New Netherland and Dutch Roots consultation regarding LNAB [closed]

+5 votes

Lijsbeth was baptized in the Netherlands, emigrated to New Netherland as an adolescent, and was married in New Netherland at age 32 (yes, that seems old for a woman's first marriage in 1680).

There are 5 profiles for her, all with different versions of her name (all PPPed to minimize ill-considered merges and renames) that need to be merged. Because she bridges the boundary between Dutch Roots and New Netherland, and some of her recorded names are a bit peculiar, I am asking for project consultation before correcting her LNAB and merging.

Unsurprisingly, her Netherlands baptism record names her father with a patronymic (he is Aart Sijmonsz) and does not include a last name for her. The record of her marriage in New Netherland gives her name as "Lijsbeth Aards vander Hard," in which Aards is her patronymic and "vander Hard" is also part of her name (not her place of origin, as her place of origin is given in that same record as Nieukoop, Holland). All known subsequent records for her consistently show her with a surname (other spellings are van der Hard, van Hert, and Vanderhorst), sometimes in combination with a patronymic.

The New Netherland Settlers Project naming convention for the LNAB suggests that the name on marriage record (in this case that would be van der Hard) should be the LNAB, but Dutch convention would indicate that her LNAB is Aards and van der Hard is her current last name. This is a request for other perspectives on this topic, particular from Dutch Roots. (I have an opinion, but I will refrain from providing it for now...)

WikiTree profile: Lysbeth Aarts de Hart
closed with the note: I revised the LNAB
in Genealogy Help by Ellen Smith G2G Astronaut (1.2m points)
closed by Ellen Smith

1 Answer

+5 votes
I think it would probably be best to use the marriage record last name in this case, mostly because it makes the chances of generating new duplicates significantly smaller. Normally I would be pro "Dutch Roots" guidelines, but I think it would be the least confusing way of adding this person for the people who actually work on the profile.

Im curious about other opinions to, so I'll stay tuned.

However, I also think that it will be important to add more research to the profile: right now; it doesnt explain why the baptism matches the person who went to the US!
by Willem Vermeulen G2G6 Mach 3 (31.8k points)

Thanks for weighing in, Willem.

I cannot speak authoritatively for the person(s) who associated that baptism record with this woman, but the identification makes sense to me. At her marriage, Lijsbeth Aards vander Hard was said to be from Nieukoop. This baptism record from Nieukoop is of a girl named Lijsbeth with a father named Aart and a mother named Geertge. Not only did the Lijsbeth who married in New York have the patronymic Aards, but her first daughter was Geertje and second son was Aert.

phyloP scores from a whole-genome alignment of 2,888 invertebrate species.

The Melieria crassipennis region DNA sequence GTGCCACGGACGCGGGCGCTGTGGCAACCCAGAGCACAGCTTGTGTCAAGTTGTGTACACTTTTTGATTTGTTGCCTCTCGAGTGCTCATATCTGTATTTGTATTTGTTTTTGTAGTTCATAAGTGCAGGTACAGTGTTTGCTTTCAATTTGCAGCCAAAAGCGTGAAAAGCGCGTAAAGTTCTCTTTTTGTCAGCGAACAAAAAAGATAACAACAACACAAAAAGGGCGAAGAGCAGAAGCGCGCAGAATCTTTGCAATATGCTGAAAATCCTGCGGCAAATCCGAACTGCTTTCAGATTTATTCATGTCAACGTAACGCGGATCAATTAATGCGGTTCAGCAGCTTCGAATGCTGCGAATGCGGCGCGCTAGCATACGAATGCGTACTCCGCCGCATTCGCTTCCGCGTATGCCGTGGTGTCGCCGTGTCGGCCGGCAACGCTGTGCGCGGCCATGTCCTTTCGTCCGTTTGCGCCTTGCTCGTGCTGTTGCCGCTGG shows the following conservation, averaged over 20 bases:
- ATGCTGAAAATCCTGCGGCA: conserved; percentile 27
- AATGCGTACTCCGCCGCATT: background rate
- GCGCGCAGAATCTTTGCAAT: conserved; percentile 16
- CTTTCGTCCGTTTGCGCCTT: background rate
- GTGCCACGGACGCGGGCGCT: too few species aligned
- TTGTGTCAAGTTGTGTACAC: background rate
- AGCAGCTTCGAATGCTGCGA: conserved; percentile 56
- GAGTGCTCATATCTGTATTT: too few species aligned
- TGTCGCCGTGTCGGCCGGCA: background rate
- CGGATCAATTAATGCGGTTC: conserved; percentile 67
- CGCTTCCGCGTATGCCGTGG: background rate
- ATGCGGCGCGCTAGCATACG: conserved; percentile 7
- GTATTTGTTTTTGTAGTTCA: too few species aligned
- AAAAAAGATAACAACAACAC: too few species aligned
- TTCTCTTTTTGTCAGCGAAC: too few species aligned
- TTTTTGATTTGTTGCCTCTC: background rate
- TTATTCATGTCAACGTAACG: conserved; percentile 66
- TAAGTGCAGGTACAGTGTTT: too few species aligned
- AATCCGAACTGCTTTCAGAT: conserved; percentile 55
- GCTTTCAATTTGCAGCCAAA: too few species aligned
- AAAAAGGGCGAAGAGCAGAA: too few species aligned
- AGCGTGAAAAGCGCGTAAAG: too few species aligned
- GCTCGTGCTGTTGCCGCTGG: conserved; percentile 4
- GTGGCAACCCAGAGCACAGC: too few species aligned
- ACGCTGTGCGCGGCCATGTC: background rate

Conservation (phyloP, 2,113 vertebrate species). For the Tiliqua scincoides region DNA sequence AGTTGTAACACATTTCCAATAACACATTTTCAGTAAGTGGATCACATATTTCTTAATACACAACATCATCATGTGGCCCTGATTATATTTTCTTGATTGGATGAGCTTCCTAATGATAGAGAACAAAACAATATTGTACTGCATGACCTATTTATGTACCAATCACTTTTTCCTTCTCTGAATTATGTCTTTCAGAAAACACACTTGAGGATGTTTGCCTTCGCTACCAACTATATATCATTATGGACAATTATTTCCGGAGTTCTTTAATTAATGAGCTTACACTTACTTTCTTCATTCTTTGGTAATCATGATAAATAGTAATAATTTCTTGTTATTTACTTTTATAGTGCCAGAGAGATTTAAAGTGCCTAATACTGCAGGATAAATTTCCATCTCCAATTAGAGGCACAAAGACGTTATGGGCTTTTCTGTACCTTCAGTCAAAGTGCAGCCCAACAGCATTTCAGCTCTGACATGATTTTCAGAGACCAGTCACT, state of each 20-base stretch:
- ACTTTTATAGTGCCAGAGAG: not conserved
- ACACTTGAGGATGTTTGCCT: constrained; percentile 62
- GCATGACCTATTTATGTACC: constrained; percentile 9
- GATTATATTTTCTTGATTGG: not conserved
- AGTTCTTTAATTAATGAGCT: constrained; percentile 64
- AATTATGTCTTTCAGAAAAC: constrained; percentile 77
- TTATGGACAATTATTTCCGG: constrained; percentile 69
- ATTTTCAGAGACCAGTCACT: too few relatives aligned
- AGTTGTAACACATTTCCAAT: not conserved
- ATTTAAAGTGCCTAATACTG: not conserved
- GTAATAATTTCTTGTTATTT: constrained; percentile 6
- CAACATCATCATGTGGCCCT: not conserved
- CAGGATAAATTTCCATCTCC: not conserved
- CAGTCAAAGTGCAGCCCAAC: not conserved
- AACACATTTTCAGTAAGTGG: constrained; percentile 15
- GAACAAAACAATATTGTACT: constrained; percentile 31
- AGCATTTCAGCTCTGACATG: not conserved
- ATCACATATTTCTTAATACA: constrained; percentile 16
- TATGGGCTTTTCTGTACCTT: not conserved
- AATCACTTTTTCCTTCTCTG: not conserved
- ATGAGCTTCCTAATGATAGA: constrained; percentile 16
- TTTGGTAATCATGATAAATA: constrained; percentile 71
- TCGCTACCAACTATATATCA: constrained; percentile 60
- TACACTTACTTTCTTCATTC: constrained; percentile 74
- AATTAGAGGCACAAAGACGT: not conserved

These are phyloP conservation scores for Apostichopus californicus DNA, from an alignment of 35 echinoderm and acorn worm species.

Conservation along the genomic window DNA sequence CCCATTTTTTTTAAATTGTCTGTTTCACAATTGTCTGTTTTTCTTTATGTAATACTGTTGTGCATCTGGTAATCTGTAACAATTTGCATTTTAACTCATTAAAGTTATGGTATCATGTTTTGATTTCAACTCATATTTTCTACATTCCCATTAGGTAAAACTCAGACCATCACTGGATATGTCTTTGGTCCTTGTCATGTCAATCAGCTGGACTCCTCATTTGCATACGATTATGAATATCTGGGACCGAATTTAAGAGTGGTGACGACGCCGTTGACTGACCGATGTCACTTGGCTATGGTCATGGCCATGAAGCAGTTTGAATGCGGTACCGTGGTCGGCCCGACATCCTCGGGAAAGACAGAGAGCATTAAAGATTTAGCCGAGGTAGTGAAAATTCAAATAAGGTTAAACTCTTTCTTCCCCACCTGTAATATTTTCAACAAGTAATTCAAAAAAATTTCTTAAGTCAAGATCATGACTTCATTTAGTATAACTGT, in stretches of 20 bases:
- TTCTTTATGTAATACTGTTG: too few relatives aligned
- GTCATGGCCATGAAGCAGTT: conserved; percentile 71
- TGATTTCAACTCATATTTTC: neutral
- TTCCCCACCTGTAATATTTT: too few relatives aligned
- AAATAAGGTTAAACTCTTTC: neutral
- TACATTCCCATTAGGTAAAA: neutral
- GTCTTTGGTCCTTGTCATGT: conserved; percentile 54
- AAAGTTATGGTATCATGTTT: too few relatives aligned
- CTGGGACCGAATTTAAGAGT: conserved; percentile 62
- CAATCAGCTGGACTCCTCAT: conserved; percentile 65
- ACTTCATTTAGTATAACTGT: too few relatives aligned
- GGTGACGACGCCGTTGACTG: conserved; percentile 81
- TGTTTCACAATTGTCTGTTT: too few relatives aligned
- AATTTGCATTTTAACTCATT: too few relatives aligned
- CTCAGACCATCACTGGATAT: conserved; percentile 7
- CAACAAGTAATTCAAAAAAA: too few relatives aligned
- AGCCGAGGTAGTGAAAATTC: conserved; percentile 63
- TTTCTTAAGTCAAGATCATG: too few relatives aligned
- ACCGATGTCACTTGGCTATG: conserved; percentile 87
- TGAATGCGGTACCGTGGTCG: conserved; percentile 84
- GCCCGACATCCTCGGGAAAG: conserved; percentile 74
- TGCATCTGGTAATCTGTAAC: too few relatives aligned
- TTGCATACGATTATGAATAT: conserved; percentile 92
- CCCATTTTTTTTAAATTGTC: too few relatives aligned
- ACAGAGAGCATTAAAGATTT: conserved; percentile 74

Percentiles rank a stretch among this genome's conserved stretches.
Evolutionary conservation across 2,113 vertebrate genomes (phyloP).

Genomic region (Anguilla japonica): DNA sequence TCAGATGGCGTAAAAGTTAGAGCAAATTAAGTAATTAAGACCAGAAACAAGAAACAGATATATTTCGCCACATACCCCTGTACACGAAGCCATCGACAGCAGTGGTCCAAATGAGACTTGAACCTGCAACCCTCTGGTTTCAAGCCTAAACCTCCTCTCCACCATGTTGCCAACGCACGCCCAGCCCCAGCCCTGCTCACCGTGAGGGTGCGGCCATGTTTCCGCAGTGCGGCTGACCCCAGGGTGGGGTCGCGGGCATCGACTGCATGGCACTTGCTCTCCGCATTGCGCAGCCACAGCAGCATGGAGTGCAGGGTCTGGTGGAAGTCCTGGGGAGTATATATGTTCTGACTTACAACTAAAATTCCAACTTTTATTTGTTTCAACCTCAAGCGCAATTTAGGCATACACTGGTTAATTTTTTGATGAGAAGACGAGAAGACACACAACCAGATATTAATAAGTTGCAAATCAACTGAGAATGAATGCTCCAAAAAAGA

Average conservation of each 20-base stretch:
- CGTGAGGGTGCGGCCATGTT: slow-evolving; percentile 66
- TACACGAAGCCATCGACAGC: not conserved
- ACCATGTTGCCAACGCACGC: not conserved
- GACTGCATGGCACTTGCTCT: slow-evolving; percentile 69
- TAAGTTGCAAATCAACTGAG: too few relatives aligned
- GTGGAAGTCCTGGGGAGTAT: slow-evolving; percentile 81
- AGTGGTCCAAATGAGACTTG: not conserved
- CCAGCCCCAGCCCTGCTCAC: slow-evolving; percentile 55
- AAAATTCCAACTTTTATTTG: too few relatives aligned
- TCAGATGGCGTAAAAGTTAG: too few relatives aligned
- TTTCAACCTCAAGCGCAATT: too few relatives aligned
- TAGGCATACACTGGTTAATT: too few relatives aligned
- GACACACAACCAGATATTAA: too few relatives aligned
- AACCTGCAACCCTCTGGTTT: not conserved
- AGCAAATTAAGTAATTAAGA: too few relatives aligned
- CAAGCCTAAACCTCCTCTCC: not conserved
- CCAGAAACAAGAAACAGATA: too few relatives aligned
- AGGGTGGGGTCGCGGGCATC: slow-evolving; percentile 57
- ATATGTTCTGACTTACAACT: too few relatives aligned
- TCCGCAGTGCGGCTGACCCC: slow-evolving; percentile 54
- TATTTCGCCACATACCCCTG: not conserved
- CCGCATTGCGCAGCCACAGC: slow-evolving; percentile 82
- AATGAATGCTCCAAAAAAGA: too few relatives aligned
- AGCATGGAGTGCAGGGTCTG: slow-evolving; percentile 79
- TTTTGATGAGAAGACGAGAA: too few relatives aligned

Not solid proof, but a reasonable basis for inferring a relationship. If there is evidence for the origins of the brother called Simon De Hart, that would add support. I see that Lijsbeth and Simon witnessed baptisms for one another's children -- another reasonable basis for inferring a family relationship.

Four baptism index records for children of Aart Sijmensz/Sijmonsz and Geertge(n) Stoffels(dr) can be found in the Leiden archive, among which a 1640 one for a Sijmen and a 1643 one for a Sijmon. Probably first one died young and second one could be the claimed older brother of Lijsbeth.

I could not find any reference to name part Hard/Hart, so that could be adopted later, in Nieuw Nederland.

Thanks for that info regarding the baptism records, Jan. That definitely supports the identification of Lijsbeth as the child whose baptism record is listed on the profile. There is good opportunity to add some good information to the surviving profile -- after the 5 profiles are merged.

It is hardly surprising that the van der Hard or de Hart name first appears in New Netherland -- the adoption of a surname after arrival in New Netherland is a pattern we see fairly often.

My own inclination in this case was to use Aards as the LNAB, since it is clear that this was her patronymic. This would not be an instance where we would be imputing a last name for a person who was never recorded with a patronymic name (the reason for the policy of not imputing patronymics for New Netherlanders is to avoid making up names that the person never used).


I think it was decided some years ago to apply the New Netherland Settler's naming conventions for settlers born in the Netherlands. So, as you said initially that would mean LNAB should be set to van der Hard.

Note that Dutch Roots would set LNAB to just Aarts, as there is no evidence of Hart/Hard in any Dutch record.

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